Task force takes up fight to save stream Group forms after citizen gives up CENTRAL--Union Mills * Westminster * Sandymount * Finksburg

December 14, 1992|By Greg Tasker | Greg Tasker,Staff Writer

The fight to save the unnamed stream that flows along the railroad tracks and Route 27 in Westminster isn't over.

A task force of county and elected officials, business representatives and educators has formed to protect and clean the unnamed tributary of the West Branch of the Patapsco River.

The stream has garnered media attention in recent years because of the efforts of Westminster resident Monroe Haines, who has fought government and business to clean up the waterway.

This fall Mr. Haines, 70, announced he would give up his six-year battle and pursue other volunteer activities.

Upon learning of Mr. Haines' retirement, Westminster Mayor W. Benjamin Brown prodded the county to pull together local and business officials "to get some idea what to do to maintain the quality of the stream and to improve it."

"People have to pay attention to what's happening," Mr. Brown said. "We're hoping people will start paying more attention. We hope to get those groups that can help motivated to help."

The group, spearheaded by Catherine Rappe, chief of the county's Bureau of Water Resource Management, met for the first time last month.

Ms. Rappe said the group wants to identify and address several issues, including storm water management, street runoff and other pollution.

However, how much the task force can do to protect the stream is limited because it is between railroad tracks off Route 27 and businesses along John Street.

"Sometimes there is nothing anybody can do," Ms. Rappe said. "We're not trying to get the stream back to a pristine state. It's impossible because of some of the physical constraints, and we have to recognize that."

Like Mr. Brown, however, she envisions the group pushing for regulations to enforce measures to protect the stream. The group also wants to name the waterway, which eventually flows into the Liberty reservoir. Ms. Rappe described the tributary as a "typical urban stream," one that has been heavily polluted by industrial runoff. Periodical testing has shown that the stream is not good for aquatic life.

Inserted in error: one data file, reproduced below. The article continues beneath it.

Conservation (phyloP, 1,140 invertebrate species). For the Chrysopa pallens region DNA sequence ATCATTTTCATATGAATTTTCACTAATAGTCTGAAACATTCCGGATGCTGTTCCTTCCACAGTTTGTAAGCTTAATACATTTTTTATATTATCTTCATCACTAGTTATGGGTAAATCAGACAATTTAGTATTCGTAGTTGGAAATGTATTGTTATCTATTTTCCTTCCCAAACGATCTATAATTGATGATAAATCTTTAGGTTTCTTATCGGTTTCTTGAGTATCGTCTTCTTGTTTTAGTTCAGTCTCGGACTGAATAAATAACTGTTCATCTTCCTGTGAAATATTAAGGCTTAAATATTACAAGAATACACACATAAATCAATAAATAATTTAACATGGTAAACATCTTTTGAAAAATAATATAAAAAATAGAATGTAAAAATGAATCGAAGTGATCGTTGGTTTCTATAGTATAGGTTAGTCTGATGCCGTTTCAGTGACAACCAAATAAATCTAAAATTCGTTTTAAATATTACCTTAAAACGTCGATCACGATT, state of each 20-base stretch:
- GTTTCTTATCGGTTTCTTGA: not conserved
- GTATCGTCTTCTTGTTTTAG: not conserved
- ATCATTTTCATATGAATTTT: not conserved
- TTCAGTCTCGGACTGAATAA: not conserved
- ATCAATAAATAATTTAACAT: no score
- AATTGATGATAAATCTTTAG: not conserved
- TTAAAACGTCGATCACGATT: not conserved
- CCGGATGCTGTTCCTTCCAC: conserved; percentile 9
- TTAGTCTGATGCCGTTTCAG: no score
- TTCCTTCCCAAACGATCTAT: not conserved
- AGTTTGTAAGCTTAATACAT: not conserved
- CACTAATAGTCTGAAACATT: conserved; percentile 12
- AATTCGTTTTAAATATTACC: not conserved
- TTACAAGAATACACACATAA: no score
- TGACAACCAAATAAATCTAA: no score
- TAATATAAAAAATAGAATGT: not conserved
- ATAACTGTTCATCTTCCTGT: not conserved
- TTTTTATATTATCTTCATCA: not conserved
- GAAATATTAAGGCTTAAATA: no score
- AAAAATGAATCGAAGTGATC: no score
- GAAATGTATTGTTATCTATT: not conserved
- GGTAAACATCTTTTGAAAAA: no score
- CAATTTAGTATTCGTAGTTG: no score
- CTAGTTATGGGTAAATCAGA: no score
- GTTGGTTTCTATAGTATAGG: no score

"It's very poor," she said. "It's not uncommon to find those conditions in streams in other urban areas. We're hoping to make the stream atypical."

Helping the task force in its quest are students from West Middle School and Westminster and Francis Scott Key high schools.

Jim Peters, a seventh-grade life sciences teacher at West Middle, said he hopes his students will be able to continue their efforts to paint storm drains with messages telling people not to use them for dumping.

"I'm excited myself," Mr. Peters said. "It's a project that is needed not on just this stream but a lot of streams. I think it's important for these kids to participate. They hear about this kind of stuff but often don't get a chance to do something."

Students, he said, might also do biological surveys, write articles to publicize water quality issues, help clean the stream, plant trees and paint more storm drains in the surrounding area.

Mr. Haines said he welcomed the group's participation.

"I'm in favor of anything that has to do with cleaning that stream up," he said. "I think it will encourage other people to become more active. I don't object to anybody that wants to help out." Underscoring the need for the community to become more involved in such projects are state and local budget cuts, Mr. Brown said.

"We're being forced to deal with the situation on the local level," he said. "Once we get used to it, we'll feel better about it and accomplish a lot more."

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